For trad climbing, I normally carry shoulder-length slings racked on my harness, set up in Alpine draws at 1/3 their full length. When I'm leading and need to extend my protection, I either use them at this length or extend them to their full length.
There are some cases, though, where I find that I want 1/2 the length, not 1/3, and I want something I can securely girth-hitch. Specifically, when I'm extending my ATC for rappelling, 1/2 the length is just right, while 1/3 is too short and doesn't keep my autoblock from getting into my ATC.
What is the best way to shorten a sling to 1/2 length for this purpose? Let's say I want to hitch to my belay loop and connect to a biner on the other end.
The simplest thing is to put the sling through the belay loop, which then gives me the two ends of the sling hanging out of either side. If I bring these ends together, I can clip in with a biner. For reasons explained below, I think this is a very poor method.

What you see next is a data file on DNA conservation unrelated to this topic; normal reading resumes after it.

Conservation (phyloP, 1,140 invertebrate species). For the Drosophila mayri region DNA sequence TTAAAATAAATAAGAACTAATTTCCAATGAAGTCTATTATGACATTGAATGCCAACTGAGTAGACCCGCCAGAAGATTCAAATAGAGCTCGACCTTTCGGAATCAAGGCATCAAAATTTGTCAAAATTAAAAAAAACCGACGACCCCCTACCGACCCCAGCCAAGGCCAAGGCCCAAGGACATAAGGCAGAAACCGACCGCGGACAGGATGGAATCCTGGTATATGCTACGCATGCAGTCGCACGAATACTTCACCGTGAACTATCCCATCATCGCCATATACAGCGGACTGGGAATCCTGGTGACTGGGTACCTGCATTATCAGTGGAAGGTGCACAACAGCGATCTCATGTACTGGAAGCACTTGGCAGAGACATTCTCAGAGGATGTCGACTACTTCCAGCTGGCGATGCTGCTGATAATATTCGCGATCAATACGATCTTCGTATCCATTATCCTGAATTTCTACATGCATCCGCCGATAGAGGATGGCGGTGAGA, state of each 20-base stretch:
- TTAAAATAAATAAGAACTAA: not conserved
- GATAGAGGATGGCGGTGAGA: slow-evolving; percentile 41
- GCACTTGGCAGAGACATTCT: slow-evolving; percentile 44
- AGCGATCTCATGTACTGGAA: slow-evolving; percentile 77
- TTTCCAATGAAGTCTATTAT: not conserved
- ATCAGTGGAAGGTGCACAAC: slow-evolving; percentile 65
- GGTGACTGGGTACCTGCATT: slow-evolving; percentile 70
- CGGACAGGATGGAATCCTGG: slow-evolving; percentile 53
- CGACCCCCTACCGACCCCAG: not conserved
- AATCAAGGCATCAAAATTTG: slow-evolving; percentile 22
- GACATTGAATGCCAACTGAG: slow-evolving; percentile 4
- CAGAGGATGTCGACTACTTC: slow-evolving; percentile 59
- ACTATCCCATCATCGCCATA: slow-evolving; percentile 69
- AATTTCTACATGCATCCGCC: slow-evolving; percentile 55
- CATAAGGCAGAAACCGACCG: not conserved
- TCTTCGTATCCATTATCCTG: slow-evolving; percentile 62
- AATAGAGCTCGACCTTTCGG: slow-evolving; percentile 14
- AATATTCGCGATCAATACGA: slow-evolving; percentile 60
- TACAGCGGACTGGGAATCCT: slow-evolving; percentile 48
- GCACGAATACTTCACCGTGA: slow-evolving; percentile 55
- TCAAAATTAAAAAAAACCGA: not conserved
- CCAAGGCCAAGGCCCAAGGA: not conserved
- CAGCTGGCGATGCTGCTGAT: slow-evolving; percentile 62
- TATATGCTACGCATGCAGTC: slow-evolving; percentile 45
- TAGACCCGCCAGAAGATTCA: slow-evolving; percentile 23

I can tie a butterfly in the sling and adjust it to get the desired length.
I can tie an overhand or figure-8 in the middle of the sling and load it at the knot.
Method 1 is lousy, because the strands aren't redundant, and furthermore when I'm taking it apart there is an extreme tendency to drop the sling, which isn't securely girth-hitched to anything. I could fix these problems by tying an overhand in the middle, but that makes the sling much shorter.
Method 3 is what I used to do, but I've seen this criticized because the knot is sitting right on the biner. However, if the knot slips, the system doesn't fail, it just extends.
Method 2 is what I'm doing right now. It seems OK, although it's difficult to properly dress the butterfly when you make it in a dyneema sling, and it can be a little time-consuming to untie. It requires some fiddling to get the bar tacks out of the way before you tie the knot. This method uses the butterfy for its intended purpose and loads it in the intended way. If the butterfly pops undone, you get extension but not failure. An advantage is that you can adjust the length quite a bit.